Home > Java > Container approach in Java (version 2.3)

Container approach in Java (version 2.3)

This article discusses reasons for existence of software flavor called “container” with emphasis on Java. For a long time I was wandering if technologies like Spring, Apache HiveMind, Apache Fortress, OSGi are really useful. And here is the story what I’ve learned. Please be warned that I never used any of those technologies myself! I’m not an expert in any sense, and all this stuff I write based only on reading documentation. This first part is theoretical, and second part contains real-life examples.

Software modularity.

Software modularity is known for a long time. It was invented as approach to software analysis and design. Whole software is decomposed into pieces, and each piece implements certain functionality. The reason for modularity is to simplify analysis by controlling levels of detail. There are basically two means of expressing modularization: referring to something compound through a name (e.g. modules, packages, classes, procedures, functions), and preventing something from getting outside of context (e.g. local variables). Another term for levels of detail is called “levels of abstraction”, since detail is complementary term to abstraction. The main point I want to emphasize is that modularization is logical because it is meant to bring logical order by keeping many things local and dependencies explicit.

Next level of modularity is called “source modularity”, which means that source code is divided into parts representing logical modules. Java is remarkable in expressing logical modularization strictly through source. An accidental benefit of source modularity is a possibility of division of work, if analysis precedes implementation.

Another accidental side effect of modularity was the ability to re-use modules in several programs. Whole program is unlikely suitable for more than one purpose. However, a set of logical “blocks” which human’s mind uses is limited, so program analysts often use same concepts while designing different programs, leading to re-use of code which implements those concepts. Programmers started tearing programs apart. Some programming languages are proud of not just expressing modularization, but enforcing it. Some people started to write incomplete programs called “libraries” with idea that others will use them. Analysis of a program now includes a research of which parts could be re-used from other programs.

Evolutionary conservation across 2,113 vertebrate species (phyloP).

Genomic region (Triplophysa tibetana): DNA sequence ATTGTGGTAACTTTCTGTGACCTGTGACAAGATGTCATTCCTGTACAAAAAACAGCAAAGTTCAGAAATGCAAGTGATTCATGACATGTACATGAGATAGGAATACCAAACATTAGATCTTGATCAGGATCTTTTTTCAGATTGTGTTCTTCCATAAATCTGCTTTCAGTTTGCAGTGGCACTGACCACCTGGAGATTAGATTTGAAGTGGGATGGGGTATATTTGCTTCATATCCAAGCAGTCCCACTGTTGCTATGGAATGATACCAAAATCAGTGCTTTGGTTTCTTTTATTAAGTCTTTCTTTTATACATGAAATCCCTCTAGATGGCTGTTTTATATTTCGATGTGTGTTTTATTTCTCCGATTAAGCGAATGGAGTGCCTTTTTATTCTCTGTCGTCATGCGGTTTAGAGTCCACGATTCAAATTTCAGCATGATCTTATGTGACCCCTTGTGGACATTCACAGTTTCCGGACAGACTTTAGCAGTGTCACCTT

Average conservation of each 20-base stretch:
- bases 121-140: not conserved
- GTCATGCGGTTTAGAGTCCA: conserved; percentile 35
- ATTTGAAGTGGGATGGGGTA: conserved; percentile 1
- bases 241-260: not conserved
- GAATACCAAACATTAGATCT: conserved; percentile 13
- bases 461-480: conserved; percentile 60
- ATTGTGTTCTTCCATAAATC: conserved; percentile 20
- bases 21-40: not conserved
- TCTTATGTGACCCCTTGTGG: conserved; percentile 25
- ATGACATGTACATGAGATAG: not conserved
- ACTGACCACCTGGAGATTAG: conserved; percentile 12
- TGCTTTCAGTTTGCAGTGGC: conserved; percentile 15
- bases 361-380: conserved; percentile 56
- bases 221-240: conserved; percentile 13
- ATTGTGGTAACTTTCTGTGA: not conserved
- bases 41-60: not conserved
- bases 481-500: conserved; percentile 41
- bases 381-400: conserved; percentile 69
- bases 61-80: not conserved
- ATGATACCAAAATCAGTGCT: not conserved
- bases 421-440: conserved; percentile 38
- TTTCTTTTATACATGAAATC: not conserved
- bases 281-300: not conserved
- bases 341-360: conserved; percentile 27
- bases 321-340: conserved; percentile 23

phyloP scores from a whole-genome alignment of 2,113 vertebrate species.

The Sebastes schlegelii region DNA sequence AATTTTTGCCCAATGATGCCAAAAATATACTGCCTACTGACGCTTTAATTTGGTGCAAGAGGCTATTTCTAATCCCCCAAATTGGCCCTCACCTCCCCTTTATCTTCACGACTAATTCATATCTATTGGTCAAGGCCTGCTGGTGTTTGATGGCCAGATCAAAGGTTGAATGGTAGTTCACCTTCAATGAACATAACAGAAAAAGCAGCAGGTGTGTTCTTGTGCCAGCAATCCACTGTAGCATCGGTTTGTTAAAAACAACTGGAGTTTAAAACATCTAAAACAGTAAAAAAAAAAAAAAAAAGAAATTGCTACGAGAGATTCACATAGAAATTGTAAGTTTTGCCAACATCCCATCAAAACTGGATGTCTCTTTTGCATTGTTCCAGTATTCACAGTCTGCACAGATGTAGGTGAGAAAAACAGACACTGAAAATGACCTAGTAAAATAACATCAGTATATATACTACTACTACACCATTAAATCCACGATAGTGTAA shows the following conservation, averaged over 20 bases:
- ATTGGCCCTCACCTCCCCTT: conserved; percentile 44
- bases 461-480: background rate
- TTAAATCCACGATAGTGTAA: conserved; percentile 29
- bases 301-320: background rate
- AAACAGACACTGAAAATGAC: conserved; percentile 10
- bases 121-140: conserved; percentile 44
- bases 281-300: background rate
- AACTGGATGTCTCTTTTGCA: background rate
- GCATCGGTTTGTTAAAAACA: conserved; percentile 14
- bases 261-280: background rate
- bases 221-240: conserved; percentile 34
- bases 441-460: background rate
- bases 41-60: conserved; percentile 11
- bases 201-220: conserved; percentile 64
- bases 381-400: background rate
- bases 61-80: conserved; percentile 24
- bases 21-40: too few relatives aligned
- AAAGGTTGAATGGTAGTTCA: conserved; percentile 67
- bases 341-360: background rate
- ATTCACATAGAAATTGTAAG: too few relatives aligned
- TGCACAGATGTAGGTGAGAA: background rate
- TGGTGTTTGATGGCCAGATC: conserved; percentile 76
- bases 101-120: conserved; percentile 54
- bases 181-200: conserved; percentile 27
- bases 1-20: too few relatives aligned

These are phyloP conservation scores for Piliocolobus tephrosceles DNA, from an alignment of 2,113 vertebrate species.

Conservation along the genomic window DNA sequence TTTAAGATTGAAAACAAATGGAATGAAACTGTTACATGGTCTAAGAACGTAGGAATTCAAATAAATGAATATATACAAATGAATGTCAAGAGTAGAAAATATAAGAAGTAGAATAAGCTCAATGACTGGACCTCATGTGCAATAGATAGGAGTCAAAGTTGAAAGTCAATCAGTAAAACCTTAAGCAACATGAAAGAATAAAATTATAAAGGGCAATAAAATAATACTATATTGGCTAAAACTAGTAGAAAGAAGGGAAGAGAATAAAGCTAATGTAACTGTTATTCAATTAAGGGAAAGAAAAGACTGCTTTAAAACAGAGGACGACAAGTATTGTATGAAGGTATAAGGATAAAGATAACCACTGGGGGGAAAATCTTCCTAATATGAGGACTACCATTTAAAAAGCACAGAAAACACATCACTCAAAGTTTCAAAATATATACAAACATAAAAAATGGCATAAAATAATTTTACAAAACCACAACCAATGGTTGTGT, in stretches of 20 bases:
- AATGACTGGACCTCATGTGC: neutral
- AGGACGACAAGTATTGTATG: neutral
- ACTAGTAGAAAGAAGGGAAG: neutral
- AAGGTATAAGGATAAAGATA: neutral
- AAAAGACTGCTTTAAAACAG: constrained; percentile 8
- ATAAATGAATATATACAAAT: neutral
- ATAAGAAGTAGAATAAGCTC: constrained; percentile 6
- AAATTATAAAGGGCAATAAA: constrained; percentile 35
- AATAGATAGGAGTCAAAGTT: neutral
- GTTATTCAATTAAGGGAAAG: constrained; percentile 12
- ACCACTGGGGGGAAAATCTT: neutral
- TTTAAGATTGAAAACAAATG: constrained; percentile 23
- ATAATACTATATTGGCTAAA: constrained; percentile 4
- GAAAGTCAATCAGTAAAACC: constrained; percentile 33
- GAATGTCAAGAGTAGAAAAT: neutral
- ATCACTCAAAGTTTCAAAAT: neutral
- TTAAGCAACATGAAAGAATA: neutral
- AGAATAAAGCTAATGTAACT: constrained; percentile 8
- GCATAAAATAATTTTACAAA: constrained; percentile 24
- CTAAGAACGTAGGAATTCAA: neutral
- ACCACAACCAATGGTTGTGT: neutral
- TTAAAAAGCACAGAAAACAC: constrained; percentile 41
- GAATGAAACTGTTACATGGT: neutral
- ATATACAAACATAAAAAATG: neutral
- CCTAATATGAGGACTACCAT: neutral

For me, most straightforward way to re-use existing module is by including its source code into program’s source code. However, if program is compiled, then source code of the module is compiled too. Because main program is changed much more frequently then module, and compilation takes time, so separate compilation was invented and new “linking” stage assembles modules together. An additional benefit of linking is that it very well expresses dependencies between coarse-grained modules.

It doesn’t matter if modules are assembled at source level or at linking level, the result will be a solid program. Compilation and linking are one-way processes, so it is not possible to remove a module from a program. In other words, module itself is a prototype which is “cloned” with no cost, and each clone is “fused” into a program instance forever. Java is slightly different in this way, because it doesn’t have linking stage, JAR files just look solid.

Software modularity as a development practice nowadays is used in any non-trivial software. Yes, it could be misused, but amount of experience in this area today allows developers to quickly learn how to use it in right way.

Struggle for de-coupling and implementation lookup.

Next thing which software developers have noticed is that modules could be replaceable. Several modules can have same interface and differ in implementation, performance, price and license, so module user has a choice. Module users were so excited about “flexibility” their programs suddenly achieved, that they agreed to abandon more straightforward interfaces in favor of “standard” ones. Biggest selling point of most Java technologies is that customer will not depend on single vendor.

Programmers started inventing interfaces and using modules only through interfaces. So, dependencies have not gone, they have just changed. First, instead of depending on particular module, program now depends on interface. And second, a complete program consists not of interfaces, but of particular modules. So dependency on implementation is still introduced, it just happens later. With languages like C a dependency on real module is introduced at linking stage. Unfortunatelly for Java, dependency is specified in the source code, at place where instance of implementation is created. So, for Java “late binding” always means “run-time binding”.